Buffalo Bills quarterback Josh Allen (17) is sacked by Jacksonville Jaguars defensive end Jihad Ward (6) and =cornerback Tyson Campbell (32) during the first half of an NFL football game, Sunday, Nov. 7, 2021, in Jacksonville, Fla. (AP Photo/Phelan M. Ebenhack)
Buffalo Bills quarterback Josh Allen (17) is sacked by Jacksonville Jaguars defensive end Jihad Ward (6) and =cornerback Tyson Campbell (32) during the first half of an NFL football game, Sunday, Nov. 7, 2021, in Jacksonville, Fla. (AP Photo/Phelan M. Ebenhack)
View All (3)

ORCHARD PARK, N.Y. (AP) — Josh Allen’s laments of needing to play better have become familiar refrains following Buffalo Bills losses — and wins — for much of this season.

It began following a Week 1 dud against Pittsburgh, in which the fourth-year starter said he might have experienced first-game jitters. It happened after each of Buffalo’s two wins against Miami, in which the offense struggled generating traction in the first half of both outings.

And it was punctuated following a stunning 9-6 loss at Jacksonville on Sunday, in which an emotionally drained and hoarse Allen fully acknowledged he played lousy, though he used a much stronger word while apologizing for using a profanity.

It’s true that Allen, three months after signing a six-year, $258 million contract extension, hasn’t come close to matching the dynamic level he achieved a year ago in breaking numerous franchise single-season records.

What has also become apparent is how Buffalo's offense has become far too quarterback dependent at the midway point of this season.

The Bills (5-3) have lost two of three and continue searching for solutions to counter opposing defenses not giving Allen time to set up in the pocket. While two losses have come against AFC contenders, including Tennessee, the level of concern rises with a loss to a Jaguars opponent that had gone 1-21 over its previous 22 games.

Minus even a threat of a running attack, Allen became an easy target for a relentlessly attacking Jaguars defensive front, which sacked him a season-high four times, led to him throwing two interceptions and forced a fumble. The three takeaways came in the second half, with Buffalo’s two other possessions ending in a punt and Allen’s desperation incompletion to Stefon Diggs on fourth-and-16 — a play after he was sacked for a 9-yard loss — with 62 seconds remaining.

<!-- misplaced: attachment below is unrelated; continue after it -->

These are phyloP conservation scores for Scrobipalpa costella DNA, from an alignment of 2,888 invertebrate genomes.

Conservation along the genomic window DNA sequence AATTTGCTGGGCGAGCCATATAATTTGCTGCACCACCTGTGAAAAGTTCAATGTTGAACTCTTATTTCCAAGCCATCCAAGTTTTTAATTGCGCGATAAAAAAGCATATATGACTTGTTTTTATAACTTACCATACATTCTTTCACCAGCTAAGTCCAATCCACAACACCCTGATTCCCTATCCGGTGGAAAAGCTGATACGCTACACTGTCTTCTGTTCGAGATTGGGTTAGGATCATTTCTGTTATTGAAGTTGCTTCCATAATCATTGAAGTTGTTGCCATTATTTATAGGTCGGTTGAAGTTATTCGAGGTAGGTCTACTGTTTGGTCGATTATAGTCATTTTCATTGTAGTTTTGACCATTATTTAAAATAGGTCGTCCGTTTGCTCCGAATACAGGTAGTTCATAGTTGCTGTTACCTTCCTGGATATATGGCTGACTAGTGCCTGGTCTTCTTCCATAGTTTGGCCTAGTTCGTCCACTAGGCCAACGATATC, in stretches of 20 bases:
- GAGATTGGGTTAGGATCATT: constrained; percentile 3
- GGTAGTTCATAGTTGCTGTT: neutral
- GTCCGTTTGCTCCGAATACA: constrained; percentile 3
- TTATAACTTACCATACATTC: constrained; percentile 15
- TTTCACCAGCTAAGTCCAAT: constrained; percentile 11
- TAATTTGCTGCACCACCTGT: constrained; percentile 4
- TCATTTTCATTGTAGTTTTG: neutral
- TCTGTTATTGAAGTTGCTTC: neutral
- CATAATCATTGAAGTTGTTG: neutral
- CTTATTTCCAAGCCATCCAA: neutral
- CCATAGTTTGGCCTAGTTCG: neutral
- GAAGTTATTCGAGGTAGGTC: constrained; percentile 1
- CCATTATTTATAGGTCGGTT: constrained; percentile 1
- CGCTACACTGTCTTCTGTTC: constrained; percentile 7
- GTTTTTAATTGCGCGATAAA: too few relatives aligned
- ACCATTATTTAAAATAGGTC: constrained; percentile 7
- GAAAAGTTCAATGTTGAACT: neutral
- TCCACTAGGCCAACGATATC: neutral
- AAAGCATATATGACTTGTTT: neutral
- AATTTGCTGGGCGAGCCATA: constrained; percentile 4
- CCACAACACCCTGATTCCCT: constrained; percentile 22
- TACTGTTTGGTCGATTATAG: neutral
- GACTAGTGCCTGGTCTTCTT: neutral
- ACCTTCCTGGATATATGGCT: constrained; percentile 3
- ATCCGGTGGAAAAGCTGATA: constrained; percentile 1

It was an overall dreadful outing for an offense already showing signs of cracks despite entering the game having scored an NFL-leading 229 points. Allen has accounted for 20 of Buffalo’s 25 touchdowns (17 passing and three rushing), not including Micah Hyde scoring on an interception return.

The Bills’ ground attack remained stuck in neutral, with Allen accounting for 50 of the team’s 72 yards rushing. It continued a trend in which the quarterback has combined for 190 of Buffalo’s 377 yards rushing over the past four games.

Buffalo’s over-reliance on Allen first became evident in a 34-31 loss at Tennessee on Oct. 18, when the quarterback lost his footing — and the offensive line allowed penetration — in failing to convert a fourth-and-inches at the Titans 3 in the final seconds.

While Allen has blamed himself, it might be time to shift the focus on an offensive line which continues to be outmuscled at the point of attack, similar to how Buffalo lost to Tennessee and Kansas City twice last year.

Coach Sean McDermott essentially alluded to that concern Monday in stressing the Bills need to be more physical.

The Bills maintain their hold atop the AFC East, but their margin has dwindled to a half-game ahead of — you guessed it — New England (5-4), a team they still face twice this season.

The one bright spot has been been the improved play of a defense which, aside from the loss at Tennessee, has held up its end while covering over many of the offense’s deficiencies. Buffalo has held six of eight opponents to less than 300 yards offense, including Jacksonville, which finished with 218.


Third-down defense. Opponents have not converted 50% of their third-down opportunities in 12 straight outings.


Red-zone offense. Over the last five games, Buffalo has scored 10 touchdowns and nine field goals and stopped on downs once in 20 drives inside an opponent’s 20.


DE Jerry Hughes forced running back Carlos Hyde’s fumble at Buffalo’s 20 with 1:33 left in the first half.


RG Cody Ford, filling in for injured starter Jon Feliciano, showed little to regain the Bills confidence after he lost the starting job earlier this season.


The Bills have been relatively injury free, and getting healthier with TE Dawson Knox (broken hand) and rookie RT Spencer Brown (back) expected to resume practicing after each missed two games. Feliciano, however, will miss at least two more games with a calf injury. The status of RB Zack Moss and CB Taron Johnson is uncertain after both were sidelined by concussions Sunday.


23 — Buffalo’s streak of games in which it generated 20 or more first downs, which ended with 17 against Jacksonville. The streak was the NFL's longest since New England had a 24-game run spanning the 2016-17 seasons.


It will be time to hit the panic button in Buffalo if the Bills falter in traveling to face the New York Jets (2-6) on Sunday.


More AP NFL coverage: https://apnews.com/hub/NFL and https://twitter.com/AP_NFL